Fla. developer sues Halliburton, saying company’s oversights on rig contributed to Gulf spill.
Florida real estate developer St. Joe Co. is suing Halliburton Co. over its role in the rig explosion that led to the massive oil spill in the Gulf of Mexico.
St. Joe said late Wednesday that Halliburton, which was responsible for encasing BP PLC’s subsea well in cement, ignored safety procedures and didn’t properly manage the cementing process. In deepwater drilling, cementing is a critical element in preventing oil and gas from escaping from the well.
“As a result, the cementing failed, allowing oil and gas to escape the well which caused the catastrophic blowout,” St. Joe said. The cause of the blowout has not yet determined. Multiple investigations are ongoing.
The developer, based in Watersound, Fla., owns about 577,000 acres in Florida, 70 percent of which are within 15 miles of the coast. Since the rig explosion in April, St. Joe says the value of its properties has declined substantially. Its stock has lost 23 percent since the April 20 incident; at one point it had dropped 40 percent. At its worst point, the company lost about $1.4 billion in market capitalization.
Halliburton wasn’t immediately available to comment. It has said previously that it followed accepted industry practice in cementing the well.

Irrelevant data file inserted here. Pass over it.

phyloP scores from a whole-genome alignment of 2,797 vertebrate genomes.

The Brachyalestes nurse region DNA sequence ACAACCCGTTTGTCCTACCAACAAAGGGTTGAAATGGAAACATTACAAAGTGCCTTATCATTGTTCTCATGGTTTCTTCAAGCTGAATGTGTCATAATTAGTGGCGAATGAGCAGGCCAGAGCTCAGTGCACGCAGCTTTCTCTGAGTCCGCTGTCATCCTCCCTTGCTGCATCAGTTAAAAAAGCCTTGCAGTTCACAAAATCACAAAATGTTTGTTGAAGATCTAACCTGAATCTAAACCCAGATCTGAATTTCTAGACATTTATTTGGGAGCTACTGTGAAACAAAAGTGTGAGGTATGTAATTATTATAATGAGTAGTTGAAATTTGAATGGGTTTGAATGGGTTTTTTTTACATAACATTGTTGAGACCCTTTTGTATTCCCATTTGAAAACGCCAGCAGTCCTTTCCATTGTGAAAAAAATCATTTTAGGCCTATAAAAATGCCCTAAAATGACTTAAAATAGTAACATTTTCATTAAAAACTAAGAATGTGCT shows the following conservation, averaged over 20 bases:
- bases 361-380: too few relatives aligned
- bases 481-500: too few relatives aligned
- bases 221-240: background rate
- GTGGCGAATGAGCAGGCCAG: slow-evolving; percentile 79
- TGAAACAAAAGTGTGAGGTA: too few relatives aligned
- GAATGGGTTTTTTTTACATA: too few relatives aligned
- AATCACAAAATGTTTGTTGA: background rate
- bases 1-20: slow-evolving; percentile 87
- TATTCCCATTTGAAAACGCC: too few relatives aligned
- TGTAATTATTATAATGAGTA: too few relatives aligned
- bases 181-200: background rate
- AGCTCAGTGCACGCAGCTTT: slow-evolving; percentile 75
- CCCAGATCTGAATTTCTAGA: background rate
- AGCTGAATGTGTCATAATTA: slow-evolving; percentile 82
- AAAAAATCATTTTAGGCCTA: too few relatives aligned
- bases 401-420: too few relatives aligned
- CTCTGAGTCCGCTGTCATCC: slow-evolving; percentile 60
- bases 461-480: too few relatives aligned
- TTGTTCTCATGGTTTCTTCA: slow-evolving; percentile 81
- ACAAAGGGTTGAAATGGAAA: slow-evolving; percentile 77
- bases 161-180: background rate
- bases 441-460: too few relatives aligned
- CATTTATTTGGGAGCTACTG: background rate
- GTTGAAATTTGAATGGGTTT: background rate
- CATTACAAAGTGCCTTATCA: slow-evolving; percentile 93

BP PLC Ã¢â‚¬â€ the well’s operator Ã¢â‚¬â€ made most decisions on the rig. Documents released by the House Energy and Commerce Committee in June show that BP apparently rejected advice of Halliburton in preparing for the cementing job to close up the well. BP rejected Halliburton’s recommendation to use 21 “centralizers” to make sure the casing ran down the center of the well bore. Instead, BP opted to use six centralizers.
St. Joe filed the suit late Wednesday in Delaware Superior Court.
Early Thursday, St. Joe posted a second-quarter loss of $8.6 million, or 9 cents per share, compared with a loss of $44.8 million, or 49 cents per share, a year earlier.
Revenue fell to $22 million from $39.1 million a year ago, due to a steep decline in property sales.
Source: AP News